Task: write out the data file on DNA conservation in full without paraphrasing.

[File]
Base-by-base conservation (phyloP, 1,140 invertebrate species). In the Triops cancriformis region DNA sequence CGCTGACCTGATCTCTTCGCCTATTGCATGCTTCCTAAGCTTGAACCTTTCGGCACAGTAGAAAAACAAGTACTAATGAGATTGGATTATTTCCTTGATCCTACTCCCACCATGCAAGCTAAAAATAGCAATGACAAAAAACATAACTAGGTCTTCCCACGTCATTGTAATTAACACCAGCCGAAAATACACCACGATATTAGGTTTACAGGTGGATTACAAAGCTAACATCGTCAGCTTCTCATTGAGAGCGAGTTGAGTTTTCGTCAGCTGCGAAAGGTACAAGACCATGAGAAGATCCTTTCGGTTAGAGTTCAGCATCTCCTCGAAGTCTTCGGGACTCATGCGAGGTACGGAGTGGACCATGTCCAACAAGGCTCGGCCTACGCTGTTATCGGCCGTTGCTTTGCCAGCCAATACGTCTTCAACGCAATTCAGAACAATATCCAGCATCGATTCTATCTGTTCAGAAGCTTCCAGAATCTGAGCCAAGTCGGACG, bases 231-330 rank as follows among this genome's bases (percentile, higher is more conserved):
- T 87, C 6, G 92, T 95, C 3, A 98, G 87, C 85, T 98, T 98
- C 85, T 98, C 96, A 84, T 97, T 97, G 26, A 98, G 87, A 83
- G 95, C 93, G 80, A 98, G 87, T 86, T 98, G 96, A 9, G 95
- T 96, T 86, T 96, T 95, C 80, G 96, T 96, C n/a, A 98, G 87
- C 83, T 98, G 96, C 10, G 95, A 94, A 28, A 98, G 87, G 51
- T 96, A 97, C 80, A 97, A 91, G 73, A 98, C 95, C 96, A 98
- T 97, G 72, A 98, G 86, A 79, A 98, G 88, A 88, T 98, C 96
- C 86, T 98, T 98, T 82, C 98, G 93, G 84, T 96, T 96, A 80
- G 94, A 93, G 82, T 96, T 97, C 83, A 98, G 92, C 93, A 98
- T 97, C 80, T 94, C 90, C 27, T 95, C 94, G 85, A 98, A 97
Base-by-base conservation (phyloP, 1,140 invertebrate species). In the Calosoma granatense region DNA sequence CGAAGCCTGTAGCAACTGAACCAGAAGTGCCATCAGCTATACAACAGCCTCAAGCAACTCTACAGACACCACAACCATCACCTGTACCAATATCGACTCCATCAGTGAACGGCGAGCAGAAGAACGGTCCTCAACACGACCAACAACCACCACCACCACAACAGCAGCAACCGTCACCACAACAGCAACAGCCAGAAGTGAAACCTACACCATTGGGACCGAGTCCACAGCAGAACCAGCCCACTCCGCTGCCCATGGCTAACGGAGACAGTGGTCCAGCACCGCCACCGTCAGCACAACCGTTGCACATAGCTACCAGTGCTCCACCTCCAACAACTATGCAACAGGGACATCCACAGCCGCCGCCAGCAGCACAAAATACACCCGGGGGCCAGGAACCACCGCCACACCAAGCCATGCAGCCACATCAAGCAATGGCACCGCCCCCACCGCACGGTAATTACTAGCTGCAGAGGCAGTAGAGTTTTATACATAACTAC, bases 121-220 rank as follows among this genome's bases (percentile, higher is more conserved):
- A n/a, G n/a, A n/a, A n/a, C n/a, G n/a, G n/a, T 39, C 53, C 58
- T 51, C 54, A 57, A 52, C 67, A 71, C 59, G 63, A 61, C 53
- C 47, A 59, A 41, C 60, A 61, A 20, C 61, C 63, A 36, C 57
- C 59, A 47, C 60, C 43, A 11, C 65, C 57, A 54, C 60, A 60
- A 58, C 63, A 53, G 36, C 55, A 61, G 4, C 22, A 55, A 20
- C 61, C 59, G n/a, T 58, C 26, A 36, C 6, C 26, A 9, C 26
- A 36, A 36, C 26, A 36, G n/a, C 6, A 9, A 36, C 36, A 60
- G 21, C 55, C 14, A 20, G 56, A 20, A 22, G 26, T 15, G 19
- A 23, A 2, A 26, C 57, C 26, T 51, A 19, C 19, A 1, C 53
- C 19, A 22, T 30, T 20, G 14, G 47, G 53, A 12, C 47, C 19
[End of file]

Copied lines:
Base-by-base conservation (phyloP, 1,140 invertebrate species). In the Triops cancriformis region DNA sequence CGCTGACCTGATCTCTTCGCCTATTGCATGCTTCCTAAGCTTGAACCTTTCGGCACAGTAGAAAAACAAGTACTAATGAGATTGGATTATTTCCTTGATCCTACTCCCACCATGCAAGCTAAAAATAGCAATGACAAAAAACATAACTAGGTCTTCCCACGTCATTGTAATTAACACCAGCCGAAAATACACCACGATATTAGGTTTACAGGTGGATTACAAAGCTAACATCGTCAGCTTCTCATTGAGAGCGAGTTGAGTTTTCGTCAGCTGCGAAAGGTACAAGACCATGAGAAGATCCTTTCGGTTAGAGTTCAGCATCTCCTCGAAGTCTTCGGGACTCATGCGAGGTACGGAGTGGACCATGTCCAACAAGGCTCGGCCTACGCTGTTATCGGCCGTTGCTTTGCCAGCCAATACGTCTTCAACGCAATTCAGAACAATATCCAGCATCGATTCTATCTGTTCAGAAGCTTCCAGAATCTGAGCCAAGTCGGACG, bases 231-330 rank as follows among this genome's bases (percentile, higher is more conserved):
- T 87, C 6, G 92, T 95, C 3, A 98, G 87, C 85, T 98, T 98
- C 85, T 98, C 96, A 84, T 97, T 97, G 26, A 98, G 87, A 83
- G 95, C 93, G 80, A 98, G 87, T 86, T 98, G 96, A 9, G 95
- T 96, T 86, T 96, T 95, C 80, G 96, T 96, C n/a, A 98, G 87
- C 83, T 98, G 96, C 10, G 95, A 94, A 28, A 98, G 87, G 51
- T 96, A 97, C 80, A 97, A 91, G 73, A 98, C 95, C 96, A 98
- T 97, G 72, A 98, G 86, A 79, A 98, G 88, A 88, T 98, C 96
- C 86, T 98, T 98, T 82, C 98, G 93, G 84, T 96, T 96, A 80
- G 94, A 93, G 82, T 96, T 97, C 83, A 98, G 92, C 93, A 98
- T 97, C 80, T 94, C 90, C 27, T 95, C 94, G 85, A 98, A 97
Base-by-base conservation (phyloP, 1,140 invertebrate species). In the Calosoma granatense region DNA sequence CGAAGCCTGTAGCAACTGAACCAGAAGTGCCATCAGCTATACAACAGCCTCAAGCAACTCTACAGACACCACAACCATCACCTGTACCAATATCGACTCCATCAGTGAACGGCGAGCAGAAGAACGGTCCTCAACACGACCAACAACCACCACCACCACAACAGCAGCAACCGTCACCACAACAGCAACAGCCAGAAGTGAAACCTACACCATTGGGACCGAGTCCACAGCAGAACCAGCCCACTCCGCTGCCCATGGCTAACGGAGACAGTGGTCCAGCACCGCCACCGTCAGCACAACCGTTGCACATAGCTACCAGTGCTCCACCTCCAACAACTATGCAACAGGGACATCCACAGCCGCCGCCAGCAGCACAAAATACACCCGGGGGCCAGGAACCACCGCCACACCAAGCCATGCAGCCACATCAAGCAATGGCACCGCCCCCACCGCACGGTAATTACTAGCTGCAGAGGCAGTAGAGTTTTATACATAACTAC, bases 121-220 rank as follows among this genome's bases (percentile, higher is more conserved):
- A n/a, G n/a, A n/a, A n/a, C n/a, G n/a, G n/a, T 39, C 53, C 58
- T 51, C 54, A 57, A 52, C 67, A 71, C 59, G 63, A 61, C 53
- C 47, A 59, A 41, C 60, A 61, A 20, C 61, C 63, A 36, C 57
- C 59, A 47, C 60, C 43, A 11, C 65, C 57, A 54, C 60, A 60
- A 58, C 63, A 53, G 36, C 55, A 61, G 4, C 22, A 55, A 20
- C 61, C 59, G n/a, T 58, C 26, A 36, C 6, C 26, A 9, C 26
- A 36, A 36, C 26, A 36, G n/a, C 6, A 9, A 36, C 36, A 60
- G 21, C 55, C 14, A 20, G 56, A 20, A 22, G 26, T 15, G 19
- A 23, A 2, A 26, C 57, C 26, T 51, A 19, C 19, A 1, C 53
- C 19, A 22, T 30, T 20, G 14, G 47, G 53, A 12, C 47, C 19